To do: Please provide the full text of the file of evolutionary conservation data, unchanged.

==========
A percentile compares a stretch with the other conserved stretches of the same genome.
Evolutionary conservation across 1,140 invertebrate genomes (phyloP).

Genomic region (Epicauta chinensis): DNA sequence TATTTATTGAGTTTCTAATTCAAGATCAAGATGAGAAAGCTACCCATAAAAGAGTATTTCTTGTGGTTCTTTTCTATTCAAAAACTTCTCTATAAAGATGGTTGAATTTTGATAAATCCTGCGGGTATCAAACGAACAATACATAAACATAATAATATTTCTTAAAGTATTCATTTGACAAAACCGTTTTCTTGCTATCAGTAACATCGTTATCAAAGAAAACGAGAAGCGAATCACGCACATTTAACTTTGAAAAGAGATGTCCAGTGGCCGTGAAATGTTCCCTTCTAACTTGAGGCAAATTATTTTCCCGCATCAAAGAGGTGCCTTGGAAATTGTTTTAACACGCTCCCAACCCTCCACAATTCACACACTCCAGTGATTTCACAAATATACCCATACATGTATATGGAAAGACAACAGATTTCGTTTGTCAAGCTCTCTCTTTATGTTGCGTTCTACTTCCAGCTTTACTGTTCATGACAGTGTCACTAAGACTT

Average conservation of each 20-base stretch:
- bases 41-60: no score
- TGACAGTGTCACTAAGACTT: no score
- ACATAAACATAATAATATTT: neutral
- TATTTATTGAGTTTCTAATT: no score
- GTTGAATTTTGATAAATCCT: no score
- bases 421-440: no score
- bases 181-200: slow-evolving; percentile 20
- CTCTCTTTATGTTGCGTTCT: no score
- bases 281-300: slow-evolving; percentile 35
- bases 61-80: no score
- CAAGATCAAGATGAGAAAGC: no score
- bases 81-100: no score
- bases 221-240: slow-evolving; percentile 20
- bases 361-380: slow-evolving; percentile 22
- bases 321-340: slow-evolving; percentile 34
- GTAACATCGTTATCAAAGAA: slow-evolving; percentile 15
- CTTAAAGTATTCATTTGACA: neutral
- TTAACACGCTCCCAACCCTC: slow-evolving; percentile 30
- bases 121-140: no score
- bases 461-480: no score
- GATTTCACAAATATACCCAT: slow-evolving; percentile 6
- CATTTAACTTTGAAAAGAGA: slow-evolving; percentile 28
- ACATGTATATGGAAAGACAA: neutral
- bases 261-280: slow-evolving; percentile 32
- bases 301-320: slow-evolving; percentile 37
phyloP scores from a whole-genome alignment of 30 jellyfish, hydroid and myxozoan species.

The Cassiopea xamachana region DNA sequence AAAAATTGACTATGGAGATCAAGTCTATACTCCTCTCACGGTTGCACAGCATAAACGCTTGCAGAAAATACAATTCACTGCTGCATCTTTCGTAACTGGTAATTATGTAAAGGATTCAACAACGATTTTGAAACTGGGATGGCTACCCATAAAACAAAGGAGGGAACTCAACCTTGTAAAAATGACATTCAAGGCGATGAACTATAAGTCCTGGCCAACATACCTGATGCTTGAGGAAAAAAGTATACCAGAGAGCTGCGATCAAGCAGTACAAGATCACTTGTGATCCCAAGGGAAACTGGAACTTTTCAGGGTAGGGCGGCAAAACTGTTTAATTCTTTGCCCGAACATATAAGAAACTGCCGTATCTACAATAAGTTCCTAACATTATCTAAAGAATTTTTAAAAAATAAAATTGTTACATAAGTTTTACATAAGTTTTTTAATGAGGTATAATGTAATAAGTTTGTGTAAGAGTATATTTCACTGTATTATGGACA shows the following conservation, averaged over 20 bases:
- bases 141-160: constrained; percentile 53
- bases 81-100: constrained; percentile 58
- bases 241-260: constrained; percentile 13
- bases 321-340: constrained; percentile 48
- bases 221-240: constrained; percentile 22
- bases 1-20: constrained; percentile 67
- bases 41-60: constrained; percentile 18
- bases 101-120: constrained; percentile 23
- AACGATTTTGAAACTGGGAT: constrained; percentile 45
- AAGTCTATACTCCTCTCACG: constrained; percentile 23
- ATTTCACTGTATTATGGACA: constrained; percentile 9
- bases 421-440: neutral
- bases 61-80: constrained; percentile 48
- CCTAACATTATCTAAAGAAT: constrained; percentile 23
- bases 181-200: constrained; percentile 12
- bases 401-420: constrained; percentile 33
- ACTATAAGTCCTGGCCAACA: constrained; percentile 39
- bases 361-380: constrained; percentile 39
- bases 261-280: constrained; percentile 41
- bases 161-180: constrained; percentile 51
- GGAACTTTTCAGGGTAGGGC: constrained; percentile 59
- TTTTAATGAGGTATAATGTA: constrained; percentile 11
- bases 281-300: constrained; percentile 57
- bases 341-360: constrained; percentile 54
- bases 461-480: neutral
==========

A percentile compares a stretch with the other conserved stretches of the same genome.
Evolutionary conservation across 1,140 invertebrate genomes (phyloP).

Genomic region (Epicauta chinensis): DNA sequence TATTTATTGAGTTTCTAATTCAAGATCAAGATGAGAAAGCTACCCATAAAAGAGTATTTCTTGTGGTTCTTTTCTATTCAAAAACTTCTCTATAAAGATGGTTGAATTTTGATAAATCCTGCGGGTATCAAACGAACAATACATAAACATAATAATATTTCTTAAAGTATTCATTTGACAAAACCGTTTTCTTGCTATCAGTAACATCGTTATCAAAGAAAACGAGAAGCGAATCACGCACATTTAACTTTGAAAAGAGATGTCCAGTGGCCGTGAAATGTTCCCTTCTAACTTGAGGCAAATTATTTTCCCGCATCAAAGAGGTGCCTTGGAAATTGTTTTAACACGCTCCCAACCCTCCACAATTCACACACTCCAGTGATTTCACAAATATACCCATACATGTATATGGAAAGACAACAGATTTCGTTTGTCAAGCTCTCTCTTTATGTTGCGTTCTACTTCCAGCTTTACTGTTCATGACAGTGTCACTAAGACTT

Average conservation of each 20-base stretch:
- bases 41-60: no score
- TGACAGTGTCACTAAGACTT: no score
- ACATAAACATAATAATATTT: neutral
- TATTTATTGAGTTTCTAATT: no score
- GTTGAATTTTGATAAATCCT: no score
- bases 421-440: no score
- bases 181-200: slow-evolving; percentile 20
- CTCTCTTTATGTTGCGTTCT: no score
- bases 281-300: slow-evolving; percentile 35
- bases 61-80: no score
- CAAGATCAAGATGAGAAAGC: no score
- bases 81-100: no score
- bases 221-240: slow-evolving; percentile 20
- bases 361-380: slow-evolving; percentile 22
- bases 321-340: slow-evolving; percentile 34
- GTAACATCGTTATCAAAGAA: slow-evolving; percentile 15
- CTTAAAGTATTCATTTGACA: neutral
- TTAACACGCTCCCAACCCTC: slow-evolving; percentile 30
- bases 121-140: no score
- bases 461-480: no score
- GATTTCACAAATATACCCAT: slow-evolving; percentile 6
- CATTTAACTTTGAAAAGAGA: slow-evolving; percentile 28
- ACATGTATATGGAAAGACAA: neutral
- bases 261-280: slow-evolving; percentile 32
- bases 301-320: slow-evolving; percentile 37
phyloP scores from a whole-genome alignment of 30 jellyfish, hydroid and myxozoan species.

The Cassiopea xamachana region DNA sequence AAAAATTGACTATGGAGATCAAGTCTATACTCCTCTCACGGTTGCACAGCATAAACGCTTGCAGAAAATACAATTCACTGCTGCATCTTTCGTAACTGGTAATTATGTAAAGGATTCAACAACGATTTTGAAACTGGGATGGCTACCCATAAAACAAAGGAGGGAACTCAACCTTGTAAAAATGACATTCAAGGCGATGAACTATAAGTCCTGGCCAACATACCTGATGCTTGAGGAAAAAAGTATACCAGAGAGCTGCGATCAAGCAGTACAAGATCACTTGTGATCCCAAGGGAAACTGGAACTTTTCAGGGTAGGGCGGCAAAACTGTTTAATTCTTTGCCCGAACATATAAGAAACTGCCGTATCTACAATAAGTTCCTAACATTATCTAAAGAATTTTTAAAAAATAAAATTGTTACATAAGTTTTACATAAGTTTTTTAATGAGGTATAATGTAATAAGTTTGTGTAAGAGTATATTTCACTGTATTATGGACA shows the following conservation, averaged over 20 bases:
- bases 141-160: constrained; percentile 53
- bases 81-100: constrained; percentile 58
- bases 241-260: constrained; percentile 13
- bases 321-340: constrained; percentile 48
- bases 221-240: constrained; percentile 22
- bases 1-20: constrained; percentile 67
- bases 41-60: constrained; percentile 18
- bases 101-120: constrained; percentile 23
- AACGATTTTGAAACTGGGAT: constrained; percentile 45
- AAGTCTATACTCCTCTCACG: constrained; percentile 23
- ATTTCACTGTATTATGGACA: constrained; percentile 9
- bases 421-440: neutral
- bases 61-80: constrained; percentile 48
- CCTAACATTATCTAAAGAAT: constrained; percentile 23
- bases 181-200: constrained; percentile 12
- bases 401-420: constrained; percentile 33
- ACTATAAGTCCTGGCCAACA: constrained; percentile 39
- bases 361-380: constrained; percentile 39
- bases 261-280: constrained; percentile 41
- bases 161-180: constrained; percentile 51
- GGAACTTTTCAGGGTAGGGC: constrained; percentile 59
- TTTTAATGAGGTATAATGTA: constrained; percentile 11
- bases 281-300: constrained; percentile 57
- bases 341-360: constrained; percentile 54
- bases 461-480: neutral